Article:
Promoting sustainable human activities and people-nature interactions in protected areas, enabling a systemic transition to sustainable energy in urban and rural areas including carbon-neutral tourism, and taking steps towards a more sustainable food system.
The Canton of Bern in western central Switzerland
More than 1 million
Moors and moor landscapes are some of the rarest, most beautiful and most valuable natural areas in Switzerland. They form the habitats of many protected plants and animals. As a mountainous, agricultural canton, Bern is heavily affected by global climate change. This is increasingly resulting in dry summers, heavy precipitation, more high-temperature days and snow-poor winters.
Switzerland faces numerous challenges that threaten its diverse natural and cultural landscapes. These challenges are wide-ranging and include both specific practices and the lifestyles of local society in general. Most of the environmental impact of the Swiss comes from the areas of mobility, housing and food. For the Wyss Academy, the Bern Hub may be a source of inspiration for other European regions that will also need to one day redefine the relationship between people and nature. The Bernese incubators focus on a number of different but connected topics such as the adaptation of forest management to climate change, CO2 reduction and renewable energy, the circular economy and regional value chains, ecological infrastructure and functional ecosystem services, and the restoration of biodiversity in waterbodies and on land. All of these developments have an impact on nature and on the people living in Switzerland’s cultural landscapes. The incubator project in the Bern region’s nature parks is a good example.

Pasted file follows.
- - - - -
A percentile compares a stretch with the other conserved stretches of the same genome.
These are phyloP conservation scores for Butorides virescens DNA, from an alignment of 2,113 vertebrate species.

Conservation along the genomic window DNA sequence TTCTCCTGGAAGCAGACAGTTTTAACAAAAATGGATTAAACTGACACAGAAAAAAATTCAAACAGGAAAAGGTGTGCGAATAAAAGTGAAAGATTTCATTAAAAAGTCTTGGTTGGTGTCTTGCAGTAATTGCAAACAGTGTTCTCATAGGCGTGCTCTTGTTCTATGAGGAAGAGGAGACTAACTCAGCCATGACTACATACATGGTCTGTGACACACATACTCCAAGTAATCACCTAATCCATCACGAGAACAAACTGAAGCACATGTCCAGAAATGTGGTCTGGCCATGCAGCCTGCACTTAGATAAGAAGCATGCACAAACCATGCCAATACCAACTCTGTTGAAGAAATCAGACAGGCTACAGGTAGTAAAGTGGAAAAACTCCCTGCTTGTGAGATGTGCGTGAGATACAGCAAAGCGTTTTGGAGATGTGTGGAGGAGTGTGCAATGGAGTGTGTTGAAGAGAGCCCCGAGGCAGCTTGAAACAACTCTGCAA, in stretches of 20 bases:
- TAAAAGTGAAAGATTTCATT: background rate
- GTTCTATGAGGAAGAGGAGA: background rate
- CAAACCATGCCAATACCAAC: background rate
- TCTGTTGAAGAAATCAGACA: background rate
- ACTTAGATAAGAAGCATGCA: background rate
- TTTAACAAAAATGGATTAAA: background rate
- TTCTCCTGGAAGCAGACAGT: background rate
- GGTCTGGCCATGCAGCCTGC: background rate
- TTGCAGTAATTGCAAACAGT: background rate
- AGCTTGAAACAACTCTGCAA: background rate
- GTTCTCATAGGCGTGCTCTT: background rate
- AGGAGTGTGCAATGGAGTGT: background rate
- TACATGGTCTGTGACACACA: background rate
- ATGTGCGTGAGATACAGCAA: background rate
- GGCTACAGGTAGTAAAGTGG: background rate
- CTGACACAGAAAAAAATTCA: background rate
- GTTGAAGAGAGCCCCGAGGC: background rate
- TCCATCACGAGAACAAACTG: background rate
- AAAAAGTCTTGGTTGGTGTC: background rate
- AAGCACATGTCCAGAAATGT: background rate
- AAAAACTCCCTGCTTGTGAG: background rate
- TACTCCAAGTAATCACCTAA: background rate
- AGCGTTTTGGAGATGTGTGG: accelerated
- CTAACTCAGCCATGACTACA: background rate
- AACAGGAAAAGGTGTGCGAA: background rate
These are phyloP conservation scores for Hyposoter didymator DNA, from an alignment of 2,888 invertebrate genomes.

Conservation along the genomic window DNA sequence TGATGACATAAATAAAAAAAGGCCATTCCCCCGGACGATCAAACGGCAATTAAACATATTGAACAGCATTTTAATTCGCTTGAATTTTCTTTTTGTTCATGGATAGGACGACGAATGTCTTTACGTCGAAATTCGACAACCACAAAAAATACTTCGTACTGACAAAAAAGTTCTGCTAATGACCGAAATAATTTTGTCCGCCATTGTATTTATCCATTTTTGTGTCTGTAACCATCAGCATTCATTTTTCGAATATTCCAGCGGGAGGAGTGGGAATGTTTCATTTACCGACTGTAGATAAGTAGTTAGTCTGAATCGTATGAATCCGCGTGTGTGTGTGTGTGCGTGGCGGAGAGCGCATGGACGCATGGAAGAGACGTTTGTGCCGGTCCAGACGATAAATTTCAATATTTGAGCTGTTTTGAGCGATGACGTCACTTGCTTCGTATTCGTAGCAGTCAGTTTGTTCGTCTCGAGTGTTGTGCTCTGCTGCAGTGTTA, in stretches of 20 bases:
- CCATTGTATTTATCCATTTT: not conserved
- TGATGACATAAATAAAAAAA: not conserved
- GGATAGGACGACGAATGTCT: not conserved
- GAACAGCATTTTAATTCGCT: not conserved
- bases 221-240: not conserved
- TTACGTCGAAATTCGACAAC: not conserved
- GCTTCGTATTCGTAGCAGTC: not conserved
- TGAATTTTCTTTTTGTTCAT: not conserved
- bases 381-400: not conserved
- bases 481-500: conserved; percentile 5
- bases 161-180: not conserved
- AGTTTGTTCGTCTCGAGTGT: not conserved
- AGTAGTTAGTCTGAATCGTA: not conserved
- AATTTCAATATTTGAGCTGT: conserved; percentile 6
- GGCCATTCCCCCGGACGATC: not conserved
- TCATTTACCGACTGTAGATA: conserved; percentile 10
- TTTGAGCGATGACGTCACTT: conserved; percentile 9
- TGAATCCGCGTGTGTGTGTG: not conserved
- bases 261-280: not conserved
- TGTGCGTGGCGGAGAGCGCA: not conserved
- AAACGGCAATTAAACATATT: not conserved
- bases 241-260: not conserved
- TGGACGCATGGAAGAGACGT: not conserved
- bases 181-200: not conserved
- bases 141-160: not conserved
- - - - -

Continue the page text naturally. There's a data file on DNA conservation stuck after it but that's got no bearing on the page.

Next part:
Sustainable tourism in Bernese nature parks
The regional nature parks of Diemtigtal, Gantrisch, and Chasseral want to make their sustainable approaches tangible to park residents and visitors by developing new recreational opportunities that simultaneously meet the needs of nature protection, tourism, and local value generation. In the wake of a sharp increase in visitors to the nature parks during the corona pandemic, more cases of unwanted behavior were observed, including a disregard for rules of conduct in sensitive protected areas, littering, wild camping and a disrespect of private property. With newly hired rangers, or “park connoisseurs” as they are called in Diemtigtal, the parks aim at providing valuable information to visitors, sensitizing them for the impacts of careless behavior on nature, and promoting a friendly coexistence of locals and park visitors. They act as a link and mediator between guests, locals, service providers and the park office. First results have been promising. Conflicts between visitors and park residents were reduced, and visitors’ behavior changed once they understood the negative consequences their behavior had on nature and people.